This picture illustrates the problem with the older combines dumping into modern trucks. The sides of a hopper bottom semi trailer are about head level with the combine operator. The combine would have to be driven onto a ramp or the truck into a trench to unload. That is a Gleaner (precursor to the DeutzAllis brand) Model A. Don't get me wrong - in their day, these were serious machines that harvested a lot of acres for a lot of years. Just not many acres in a day compared to the modern variety. This one even has a top to shield the operator from the sun - lots also had fabric "buggy style" folding tops. My Dad had a JD55 that even had a cab. No A/C or heat, but it did have a blower. That was the epitome of comfort, and the guys Dad cut with that had open platforms were jealous. Yes, seriously, they were. Radios? Power steering? Not so much. Machines like this are why most older farmers are deaf, too. If you'd had a radio mounted somewhere, you couldn't have heard it. Besides, one wanted to be able to listen and pick out irregular sounds from the cacophony of sheer noise . An experienced operator could tell when a bearing was going out, or some other catastrophe. You could feel it in your butt, too - the seats didn't isolate vibration, so a different vibe in yer keister could diagnose a problem. So, no earbuds and media players - or Grandpa would probably kick your hiney when you started the field on fire from a burning bearing you missed 'cause ya couldn't hear it.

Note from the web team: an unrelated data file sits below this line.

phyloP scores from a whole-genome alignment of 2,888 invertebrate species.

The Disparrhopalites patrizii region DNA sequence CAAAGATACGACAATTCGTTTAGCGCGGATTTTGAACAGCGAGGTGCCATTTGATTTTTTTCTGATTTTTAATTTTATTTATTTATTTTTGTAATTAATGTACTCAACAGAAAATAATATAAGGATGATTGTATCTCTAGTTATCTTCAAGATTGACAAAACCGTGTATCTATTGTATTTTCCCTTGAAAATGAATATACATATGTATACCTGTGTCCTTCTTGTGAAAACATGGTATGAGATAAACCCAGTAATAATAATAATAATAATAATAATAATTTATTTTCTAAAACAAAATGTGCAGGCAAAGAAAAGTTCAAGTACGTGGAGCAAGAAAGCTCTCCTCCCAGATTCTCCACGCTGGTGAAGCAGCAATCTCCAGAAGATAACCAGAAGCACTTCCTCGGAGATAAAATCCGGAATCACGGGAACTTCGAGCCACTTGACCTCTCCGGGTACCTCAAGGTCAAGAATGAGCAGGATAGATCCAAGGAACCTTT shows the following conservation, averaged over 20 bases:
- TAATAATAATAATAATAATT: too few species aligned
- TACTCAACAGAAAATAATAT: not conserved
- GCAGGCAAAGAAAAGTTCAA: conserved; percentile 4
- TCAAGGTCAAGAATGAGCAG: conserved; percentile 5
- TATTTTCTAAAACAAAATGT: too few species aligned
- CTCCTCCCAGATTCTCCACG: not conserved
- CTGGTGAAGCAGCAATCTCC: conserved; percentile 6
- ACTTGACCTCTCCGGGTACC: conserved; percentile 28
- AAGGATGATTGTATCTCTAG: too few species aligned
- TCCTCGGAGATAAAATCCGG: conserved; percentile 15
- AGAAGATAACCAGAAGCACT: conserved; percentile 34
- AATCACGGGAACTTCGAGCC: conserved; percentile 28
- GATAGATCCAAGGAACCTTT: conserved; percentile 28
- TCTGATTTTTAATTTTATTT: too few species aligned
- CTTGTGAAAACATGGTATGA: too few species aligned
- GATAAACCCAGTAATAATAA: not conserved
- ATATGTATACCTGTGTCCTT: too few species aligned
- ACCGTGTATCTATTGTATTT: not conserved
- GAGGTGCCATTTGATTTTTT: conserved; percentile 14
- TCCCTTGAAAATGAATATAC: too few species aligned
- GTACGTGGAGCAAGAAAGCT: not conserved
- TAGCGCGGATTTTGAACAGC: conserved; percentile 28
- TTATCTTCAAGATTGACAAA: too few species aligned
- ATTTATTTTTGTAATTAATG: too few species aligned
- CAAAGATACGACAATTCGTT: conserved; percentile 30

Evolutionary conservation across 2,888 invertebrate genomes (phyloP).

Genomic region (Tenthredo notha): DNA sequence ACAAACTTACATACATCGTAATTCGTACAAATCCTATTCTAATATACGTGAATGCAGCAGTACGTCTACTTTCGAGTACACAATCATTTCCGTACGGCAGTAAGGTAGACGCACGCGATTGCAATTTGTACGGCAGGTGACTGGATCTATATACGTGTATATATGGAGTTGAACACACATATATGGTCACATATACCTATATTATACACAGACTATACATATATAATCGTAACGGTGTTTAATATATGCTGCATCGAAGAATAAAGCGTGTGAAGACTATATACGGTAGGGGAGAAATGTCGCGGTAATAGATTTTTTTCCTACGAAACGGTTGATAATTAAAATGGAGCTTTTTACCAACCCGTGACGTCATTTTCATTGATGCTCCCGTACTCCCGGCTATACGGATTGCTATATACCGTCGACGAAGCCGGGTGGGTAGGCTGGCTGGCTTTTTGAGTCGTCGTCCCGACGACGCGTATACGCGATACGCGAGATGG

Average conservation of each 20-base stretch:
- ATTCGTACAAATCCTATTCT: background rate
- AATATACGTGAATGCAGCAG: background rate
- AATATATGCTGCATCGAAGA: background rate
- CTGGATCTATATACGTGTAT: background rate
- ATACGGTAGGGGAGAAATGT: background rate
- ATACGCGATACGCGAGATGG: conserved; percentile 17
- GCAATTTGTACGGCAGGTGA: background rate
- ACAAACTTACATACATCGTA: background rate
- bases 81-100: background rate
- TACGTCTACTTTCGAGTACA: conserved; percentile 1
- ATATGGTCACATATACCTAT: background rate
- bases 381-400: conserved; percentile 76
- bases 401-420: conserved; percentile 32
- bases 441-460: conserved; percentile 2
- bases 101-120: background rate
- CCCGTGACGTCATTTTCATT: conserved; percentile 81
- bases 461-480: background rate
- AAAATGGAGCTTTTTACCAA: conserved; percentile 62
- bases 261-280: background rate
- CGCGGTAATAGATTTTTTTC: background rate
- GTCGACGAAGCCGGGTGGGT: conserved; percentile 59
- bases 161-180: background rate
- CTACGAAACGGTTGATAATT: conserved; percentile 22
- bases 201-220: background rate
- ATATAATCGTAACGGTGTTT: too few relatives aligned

These cute machines have been obsolete for quite a while, too. Twenty odd years ago, the custom harvester for whom I hauled grain helped a neighbor of mine finish his harvest. He had a Model A and he'd just started on his quarter of ground. Near retirement, and actually living in Texas - he just wanted to wind harvest up and go home - everyone else was done or about finished. By himself, it wasn't gonna happen, at least for a several days. So, he hired my boss. Ronnie had finished his local obligations, he wasn't ready to head north yet, and was free to pick up some extra acres if he could.
We pulled in with four N7 Gleaners - then the largest rotary "Silver Seeders" made - with thirty foot headers, and went to work. He kept cutting - thinking he was helping out. When the field was whittled down a bit, he was just in the way. Our combines cut far faster than he could, and we were constantly catching up to him - cutting around the slower machine. He finally pulled out and parked it, realizing he was impeding progress. It was certainly illustrative of how times had changed - and that was twenty years ago.
That little F3 might be obsolete, too small and so on, but I'm still a gearhead, so I'd still like to run the cute little sucker. It would be fun to fire 'er up and go a round or two. All day? Not so much. A couple rounds would do just fine, thank you very much. That goes for the old Model A as well. Running one of those older machines is very much a tactile and aural experience. But, like I said, not all day long. Short trips down memory lane are much more apropos.
Edit: I guess I can't see -I had ID'd the corn head as a two row, and Farmer Frank pointed out it was actually a three row. Which, of course, it is. Some days it doesn't pay to gnaw through the straps....
Posted by Jeffro at 9:04 AM